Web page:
Budget cuts and bureaucracy have been blamed for blood shortages which have claimed several lives in Burundi and led to calls for an overhaul of the transfusion system.
“One woman died during a Caesarean operation in Bujumbura, another died in Gitega, in the centre of the country, while a third patient died in Ngozi in the north of Burundi,” said Moise Ntiburuburyo, who heads the Association for the Defence of Patient Rights.
A shortage of bags has left many hospitals across the country with severe shortages of blood in recent weeks, leading, according to Ntiburuburyo, to scheduled operations being delayed.
The head of the National Blood Transfusion Centre (CNTS), Gilbert Nduwayo, told IRIN the Centre had received some 1,500 blood bags since the weekend, allowing his teams to go out and collect blood in different parts of the country.
Although the problem was not yet over, the situation was under control, he said.
Gilbert attributed the shortage to insufficient funding and to the procedures he was required to follow to procure blood bags which can take up to two months to complete.
CNTS, the only organization authorized to collect blood in Burundi, needs an annual 1.2 billion francs (US$775,000) to work properly but only gets 575 million ($370,000), he said.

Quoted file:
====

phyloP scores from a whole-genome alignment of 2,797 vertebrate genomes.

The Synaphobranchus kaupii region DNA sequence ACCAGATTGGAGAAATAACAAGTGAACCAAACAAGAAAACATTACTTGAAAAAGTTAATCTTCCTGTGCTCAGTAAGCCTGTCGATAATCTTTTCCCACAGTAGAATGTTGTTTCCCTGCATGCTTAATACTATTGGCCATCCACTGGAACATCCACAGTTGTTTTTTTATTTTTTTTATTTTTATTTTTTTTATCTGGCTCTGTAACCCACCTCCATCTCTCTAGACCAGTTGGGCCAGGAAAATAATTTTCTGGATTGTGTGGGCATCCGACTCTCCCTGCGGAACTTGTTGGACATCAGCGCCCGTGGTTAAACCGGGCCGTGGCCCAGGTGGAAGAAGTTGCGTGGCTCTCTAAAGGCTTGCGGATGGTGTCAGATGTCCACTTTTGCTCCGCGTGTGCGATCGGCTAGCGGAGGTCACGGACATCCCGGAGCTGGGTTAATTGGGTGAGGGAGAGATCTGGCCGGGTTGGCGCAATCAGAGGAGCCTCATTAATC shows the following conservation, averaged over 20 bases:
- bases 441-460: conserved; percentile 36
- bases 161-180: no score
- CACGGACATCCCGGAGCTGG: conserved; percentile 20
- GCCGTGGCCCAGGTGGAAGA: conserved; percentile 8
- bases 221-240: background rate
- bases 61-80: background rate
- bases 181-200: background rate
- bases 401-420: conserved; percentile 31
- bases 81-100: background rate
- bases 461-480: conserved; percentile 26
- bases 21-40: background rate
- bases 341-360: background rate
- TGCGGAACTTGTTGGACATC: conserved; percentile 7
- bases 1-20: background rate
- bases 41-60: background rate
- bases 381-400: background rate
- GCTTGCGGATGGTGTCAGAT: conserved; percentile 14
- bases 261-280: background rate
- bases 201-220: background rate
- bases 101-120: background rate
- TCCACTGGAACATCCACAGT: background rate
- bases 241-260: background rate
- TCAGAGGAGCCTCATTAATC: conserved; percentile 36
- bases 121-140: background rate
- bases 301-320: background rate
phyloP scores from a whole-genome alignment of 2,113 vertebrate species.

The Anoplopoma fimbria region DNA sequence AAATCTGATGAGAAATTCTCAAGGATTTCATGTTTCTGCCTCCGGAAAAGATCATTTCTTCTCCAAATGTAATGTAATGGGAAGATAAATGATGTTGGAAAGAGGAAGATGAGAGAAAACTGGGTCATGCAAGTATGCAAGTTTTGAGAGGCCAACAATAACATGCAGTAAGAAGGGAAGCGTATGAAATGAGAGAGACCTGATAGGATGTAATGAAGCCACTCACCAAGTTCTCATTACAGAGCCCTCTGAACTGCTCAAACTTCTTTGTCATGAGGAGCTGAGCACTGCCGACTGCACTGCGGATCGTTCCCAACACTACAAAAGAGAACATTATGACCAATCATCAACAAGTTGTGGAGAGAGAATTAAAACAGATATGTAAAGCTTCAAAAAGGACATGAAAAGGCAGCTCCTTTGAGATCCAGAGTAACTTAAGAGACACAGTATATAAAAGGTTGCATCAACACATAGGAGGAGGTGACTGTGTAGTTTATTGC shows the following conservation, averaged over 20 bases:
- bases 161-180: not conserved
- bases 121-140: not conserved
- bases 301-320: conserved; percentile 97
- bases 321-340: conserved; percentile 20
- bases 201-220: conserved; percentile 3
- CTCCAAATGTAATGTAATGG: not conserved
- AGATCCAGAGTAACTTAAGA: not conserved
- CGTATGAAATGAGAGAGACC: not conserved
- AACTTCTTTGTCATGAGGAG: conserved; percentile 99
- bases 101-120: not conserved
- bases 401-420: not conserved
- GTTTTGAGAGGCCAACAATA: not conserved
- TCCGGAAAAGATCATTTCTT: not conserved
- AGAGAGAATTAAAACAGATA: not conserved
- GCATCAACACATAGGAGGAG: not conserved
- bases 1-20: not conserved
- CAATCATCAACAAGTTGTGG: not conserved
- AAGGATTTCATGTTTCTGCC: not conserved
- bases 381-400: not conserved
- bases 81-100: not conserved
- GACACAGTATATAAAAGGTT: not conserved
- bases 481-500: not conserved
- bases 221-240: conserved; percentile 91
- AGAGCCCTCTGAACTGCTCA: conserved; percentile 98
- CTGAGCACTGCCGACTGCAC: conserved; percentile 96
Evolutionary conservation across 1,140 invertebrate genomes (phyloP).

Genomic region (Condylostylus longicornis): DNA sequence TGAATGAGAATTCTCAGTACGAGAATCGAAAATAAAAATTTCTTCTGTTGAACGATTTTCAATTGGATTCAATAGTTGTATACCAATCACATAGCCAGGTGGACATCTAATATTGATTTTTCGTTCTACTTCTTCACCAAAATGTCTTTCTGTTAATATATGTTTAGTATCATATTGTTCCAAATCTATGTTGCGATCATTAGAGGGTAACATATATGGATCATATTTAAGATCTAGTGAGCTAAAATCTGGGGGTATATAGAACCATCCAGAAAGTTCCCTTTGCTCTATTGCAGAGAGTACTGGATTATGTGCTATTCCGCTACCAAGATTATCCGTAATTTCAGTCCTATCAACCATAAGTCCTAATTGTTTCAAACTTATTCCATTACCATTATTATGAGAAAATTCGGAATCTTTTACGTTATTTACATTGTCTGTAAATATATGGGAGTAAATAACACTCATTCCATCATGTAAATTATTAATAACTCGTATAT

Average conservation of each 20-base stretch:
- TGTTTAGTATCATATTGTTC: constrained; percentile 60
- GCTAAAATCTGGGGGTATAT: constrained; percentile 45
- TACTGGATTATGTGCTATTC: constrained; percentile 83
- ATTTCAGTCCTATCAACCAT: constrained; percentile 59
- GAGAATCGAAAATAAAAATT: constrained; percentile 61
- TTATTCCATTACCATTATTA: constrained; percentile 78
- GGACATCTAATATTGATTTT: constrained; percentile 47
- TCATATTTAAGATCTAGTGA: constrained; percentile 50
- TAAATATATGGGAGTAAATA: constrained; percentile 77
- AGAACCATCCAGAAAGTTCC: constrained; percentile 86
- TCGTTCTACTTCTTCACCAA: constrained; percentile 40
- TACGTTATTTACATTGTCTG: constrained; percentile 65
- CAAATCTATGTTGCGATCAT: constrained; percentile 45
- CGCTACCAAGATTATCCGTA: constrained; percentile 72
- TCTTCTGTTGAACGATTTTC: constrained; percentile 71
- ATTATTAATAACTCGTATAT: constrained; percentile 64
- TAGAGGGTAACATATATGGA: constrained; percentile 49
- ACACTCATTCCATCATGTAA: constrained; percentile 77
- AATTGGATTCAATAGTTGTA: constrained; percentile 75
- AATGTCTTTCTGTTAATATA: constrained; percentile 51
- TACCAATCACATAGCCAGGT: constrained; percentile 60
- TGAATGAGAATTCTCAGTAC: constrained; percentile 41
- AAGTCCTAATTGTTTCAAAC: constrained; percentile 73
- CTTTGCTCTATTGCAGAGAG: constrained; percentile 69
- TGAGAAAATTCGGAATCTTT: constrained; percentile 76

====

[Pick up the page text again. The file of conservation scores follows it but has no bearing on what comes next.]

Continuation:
Mélance Hakizimana, the head of SYNAPA, a medical workers union, described the shortage as a “scandal” and called for “urgent investigations” into the crisis.
CNTS has not been working normally for the past five months, she said, calling for its budget to be beefed up.
“How can it be that the CNTS complains of having no vehicles for blood collection while some senior [health] ministry officials have just procured new vehicles and continue to collect mileage allowances of up to 500,000 francs ($322) when the CNTS has no blood bags which cost 2,500 francs ($1.6)?” she said.
At the start of 2014, the CNTS budget was cut by 50 million francs, badly affecting operations even after this amount was restored mid-year, Nduwayo explained.
The Centre needs to collect some 16,000 bags of blood to meet needs for the rest of the year, he said.
Ntiburuburyo, the patients’ rights advocate, said patients would be better served if the capacity of blood banks were increased and the process of taking blood automated.
With such a system blood can be collected from 10 people in a couple of minutes and then very quickly tested, compared to the current method where it takes 15 minutes to draw blood from a single donor, he explained.
This article was produced by IRIN News while it was part of the United Nations Office for the Coordination of Humanitarian Affairs. Please send queries on copyright or liability to the UN. For more information: https://shop.un.org/rights-permissions